John Wayne Parr: The Gun Slinger’s Last Ride

By Jacob Debets Nov 22, 2019
On Friday, Nov. 30, under the bright lights of Brisbane’s CBUS Super Stadium, Australia’s John Wayne Parr will make the walk for the final time. With 148 combined fights in muay Thai, kickboxing, boxing and mixed martial arts under his belt, and 10 world titles in the trophy cabinet, “The Gunslinger” will square off against former four-time boxing world champion Anthony “The Man” Mundine in a bout that’s being billed as “World’s Collide.”

Parr is best known for being a pioneer in combat sports “Down Under,” with a list of accolades in muay Thai a mile long. He was the first Australian to compete at Thailand’s historic Lumpinee Stadium, won the prestigious King’s Cup and S-1 tournaments in 2001 and 2004 respectively, made it as a finalist on the Contenders Asia reality series in 2008 and spent stints holding the WKBF and WKA middleweight titles -- just to name a few. As a repository of striking expertise, JWP is frequently sought out by some of MMA’s biggest names, from Robert Whittaker to Georges St Pierre, and is renowned throughout the world as a giant in, and an elder statesman of, the “science of eight limbs.”

Fast approaching his 149th and last bout, Parr spoke to to talk about his career and legacy, finally being recognized by the Australian sports media, why he ultimately chose to pursue muay Thai instead of boxing as a young man and what he’s expecting in his highly-anticipated return to the squared circle.

“My last boxing fight was 2003,” Parr recounted. “I fought [future WBC and IBO super-middleweight champion] Sakio Bika over 12 rounds. It was super tough. It was one of those fights where, after the fight, I was pretty concussed. I’d been training… my first 10 fights I was just boxing professionally. Then I went to America and came back. I was sort of jumping [around]. I would fight kickboxing, then muay Thai; kickboxing then boxing. I was chopping and changing. After the Bika fight -- I had a realization. I needed to choose one or the other, they’re two different sports. I couldn’t dabble. I had to be 100 percent, all in.”

“Unless you’re 100 percent committed, [boxing is] a very difficult sport to be elite at,” he continued. “As much as I like boxing, it’s not as fun as muay Thai. I like kicking and kneeing and elbowing, and the endless amount of combinations you can throw with all those different weapons.”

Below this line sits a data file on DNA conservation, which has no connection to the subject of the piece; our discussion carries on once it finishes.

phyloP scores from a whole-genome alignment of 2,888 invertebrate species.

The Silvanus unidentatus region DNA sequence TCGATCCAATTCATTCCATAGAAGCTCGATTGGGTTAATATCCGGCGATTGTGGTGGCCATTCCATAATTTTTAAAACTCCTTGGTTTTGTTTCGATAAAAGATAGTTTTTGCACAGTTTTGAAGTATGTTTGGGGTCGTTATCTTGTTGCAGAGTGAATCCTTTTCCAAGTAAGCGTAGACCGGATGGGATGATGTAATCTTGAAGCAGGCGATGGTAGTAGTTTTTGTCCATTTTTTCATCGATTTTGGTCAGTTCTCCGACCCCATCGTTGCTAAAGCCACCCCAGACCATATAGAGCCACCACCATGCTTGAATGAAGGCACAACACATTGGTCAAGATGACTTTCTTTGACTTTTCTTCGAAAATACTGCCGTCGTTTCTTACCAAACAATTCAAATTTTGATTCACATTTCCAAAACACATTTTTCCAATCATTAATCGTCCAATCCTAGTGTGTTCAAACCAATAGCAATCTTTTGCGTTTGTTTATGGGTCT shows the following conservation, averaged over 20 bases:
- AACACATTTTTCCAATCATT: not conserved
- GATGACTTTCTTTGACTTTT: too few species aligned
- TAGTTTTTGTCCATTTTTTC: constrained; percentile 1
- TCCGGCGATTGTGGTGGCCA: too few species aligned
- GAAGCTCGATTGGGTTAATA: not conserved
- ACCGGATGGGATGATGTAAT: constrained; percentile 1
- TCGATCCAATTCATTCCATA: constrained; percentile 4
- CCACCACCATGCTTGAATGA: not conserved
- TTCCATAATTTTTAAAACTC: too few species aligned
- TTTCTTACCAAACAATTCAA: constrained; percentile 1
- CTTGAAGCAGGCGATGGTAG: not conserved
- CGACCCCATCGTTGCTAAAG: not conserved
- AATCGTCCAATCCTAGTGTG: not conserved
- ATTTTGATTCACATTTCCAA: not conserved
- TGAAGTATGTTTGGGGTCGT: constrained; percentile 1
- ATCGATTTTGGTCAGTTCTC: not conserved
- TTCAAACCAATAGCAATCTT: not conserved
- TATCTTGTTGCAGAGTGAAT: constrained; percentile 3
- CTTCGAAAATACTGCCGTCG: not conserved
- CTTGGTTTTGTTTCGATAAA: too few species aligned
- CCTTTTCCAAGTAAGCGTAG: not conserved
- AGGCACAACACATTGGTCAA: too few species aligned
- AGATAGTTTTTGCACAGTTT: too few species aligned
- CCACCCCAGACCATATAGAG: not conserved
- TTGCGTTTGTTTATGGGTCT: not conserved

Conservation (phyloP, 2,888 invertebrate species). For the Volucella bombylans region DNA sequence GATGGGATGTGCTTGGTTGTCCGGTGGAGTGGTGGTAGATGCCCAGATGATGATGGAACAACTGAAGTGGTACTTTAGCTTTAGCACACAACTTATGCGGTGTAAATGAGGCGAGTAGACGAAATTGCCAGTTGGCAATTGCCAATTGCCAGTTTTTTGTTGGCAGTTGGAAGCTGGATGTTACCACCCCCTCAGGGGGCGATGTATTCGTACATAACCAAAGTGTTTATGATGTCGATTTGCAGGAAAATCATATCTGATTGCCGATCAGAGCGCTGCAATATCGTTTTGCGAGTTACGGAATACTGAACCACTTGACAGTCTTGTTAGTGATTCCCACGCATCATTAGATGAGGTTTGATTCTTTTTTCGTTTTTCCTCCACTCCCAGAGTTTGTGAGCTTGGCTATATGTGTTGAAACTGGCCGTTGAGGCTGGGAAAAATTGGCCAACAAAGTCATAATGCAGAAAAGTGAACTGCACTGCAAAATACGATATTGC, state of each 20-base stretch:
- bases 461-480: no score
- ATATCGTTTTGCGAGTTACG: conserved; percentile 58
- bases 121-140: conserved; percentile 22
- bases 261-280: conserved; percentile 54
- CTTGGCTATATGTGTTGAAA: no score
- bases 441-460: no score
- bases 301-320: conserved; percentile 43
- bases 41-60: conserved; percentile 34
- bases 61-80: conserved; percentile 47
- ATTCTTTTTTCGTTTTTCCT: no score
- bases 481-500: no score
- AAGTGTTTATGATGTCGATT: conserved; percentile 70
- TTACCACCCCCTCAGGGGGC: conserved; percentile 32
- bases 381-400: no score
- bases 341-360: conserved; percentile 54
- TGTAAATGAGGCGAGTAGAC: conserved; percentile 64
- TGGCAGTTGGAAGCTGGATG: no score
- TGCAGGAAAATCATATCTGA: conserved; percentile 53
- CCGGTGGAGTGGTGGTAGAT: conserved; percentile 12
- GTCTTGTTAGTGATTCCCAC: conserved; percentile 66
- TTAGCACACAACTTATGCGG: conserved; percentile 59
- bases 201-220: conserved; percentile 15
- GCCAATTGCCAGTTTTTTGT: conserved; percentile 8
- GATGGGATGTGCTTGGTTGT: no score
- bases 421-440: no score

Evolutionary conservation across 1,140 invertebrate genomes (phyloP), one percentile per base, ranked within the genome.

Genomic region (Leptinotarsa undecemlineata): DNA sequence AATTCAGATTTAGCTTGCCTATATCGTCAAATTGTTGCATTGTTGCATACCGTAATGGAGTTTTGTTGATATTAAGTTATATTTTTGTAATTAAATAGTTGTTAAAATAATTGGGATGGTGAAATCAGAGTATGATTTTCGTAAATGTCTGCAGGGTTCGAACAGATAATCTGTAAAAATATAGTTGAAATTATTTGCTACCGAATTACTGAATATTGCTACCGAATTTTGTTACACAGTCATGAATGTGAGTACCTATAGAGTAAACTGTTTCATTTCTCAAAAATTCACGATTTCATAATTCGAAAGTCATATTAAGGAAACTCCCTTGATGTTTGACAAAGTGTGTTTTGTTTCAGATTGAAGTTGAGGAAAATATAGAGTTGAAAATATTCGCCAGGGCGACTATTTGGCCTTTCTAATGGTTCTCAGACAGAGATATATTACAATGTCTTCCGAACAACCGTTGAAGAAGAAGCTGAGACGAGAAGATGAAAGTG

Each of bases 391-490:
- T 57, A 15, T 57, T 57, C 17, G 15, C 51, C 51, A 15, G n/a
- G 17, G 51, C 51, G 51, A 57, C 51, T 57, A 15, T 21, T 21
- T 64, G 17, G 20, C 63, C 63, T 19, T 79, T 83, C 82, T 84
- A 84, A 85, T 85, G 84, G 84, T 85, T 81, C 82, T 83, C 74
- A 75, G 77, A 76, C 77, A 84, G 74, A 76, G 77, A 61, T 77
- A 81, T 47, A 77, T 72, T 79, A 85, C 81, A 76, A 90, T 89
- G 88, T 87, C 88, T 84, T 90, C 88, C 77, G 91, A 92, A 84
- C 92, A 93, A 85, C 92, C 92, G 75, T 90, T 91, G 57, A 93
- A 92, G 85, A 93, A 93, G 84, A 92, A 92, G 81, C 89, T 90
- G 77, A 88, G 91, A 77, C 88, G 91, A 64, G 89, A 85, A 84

Parr, who picked up the Australian middleweight title during his 10-3 (10 KOs) boxing career, ultimately came to a crossroad. In his words, he had to choose to “either be famous in Australia for boxing, or be world famous in muay Thai.” He elected the latter, building a wildly successful career in muay Thai and kickboxing and competing at the apex of the sport in every city from Las Vegas to Tokyo. It’s meant less head trauma, career longevity and a chance to see the world -- but 16 years on he’s happily jumping back into boxing for his swan song.

“Studies have shown that the majority of CTE is [caused by] sparring,” Parr said. “If you do a 10-week camp, sparring twice a week at 100 percent, you’re having 50 fights! And 90 percent of the target is your head. In muay Thai you have a five-round war with a Thai killer, you might have a sore leg, or a sore body, some stiches. But you can still count to 10. With boxing, sometimes you have a tough fight and everything’s just mush. My last [boxing] fight with Sakio, for about two hours, people were talking to me but everything was distorted. I had a full concussion. We were going back to the hotel, about two hours later, and all of a sudden it felt like a curtain had been lifted, and I got clarity again. I said ‘I’m done’; I don’t ever want to feel like this again. I’ve had some tough muay Thai fights, but I don’t want to have brain damage -- I don’t like this feeling at all.”

“As much as I’d like [for the fight with Mundine] to be a muay Thai fight, at the same time, man what an opportunity,” he elaborated when pressed on his return to boxing given his experiences. “Not only is it Anthony Mundine, it’s an opportunity to show the Australian fight fans that I can multi-task: I can muay Thai, I can K-1, I can shoot-box, I can box. Anything to do with stand-up striking, as long as it’s fighting, I don’t want to be characterised into one fighting style. Across the board, I can be the man… I want to be remembered as an elite fighter, not just a muay Thai guy, for Australia.”

Parr’s assignment is a considerable one, with Mundine standing as one of Australia’s most decorated (and controversial) pugilists in a generation. Mundine has spent stints as the WBA super-middleweight title holder, the IBO middleweight champion and the interim WBA super-welterweight champion across a 48-9 (28 KOs) career, beating the likes of Shane Mosley, Danny Green and Daniel Geale over a professional career that dates back nearly two decades. Mundine has fallen on rougher times as the curtain begins to fall, losing by first round KO to former WBO welterweight champion Jeff Horn in his last outing 12 months ago. But recent history dictates that as a kickboxer, facing a seasoned professional in the “manly art of self-defence”, Parr will be at a serious disadvantage when he steps into the ring against Mundine.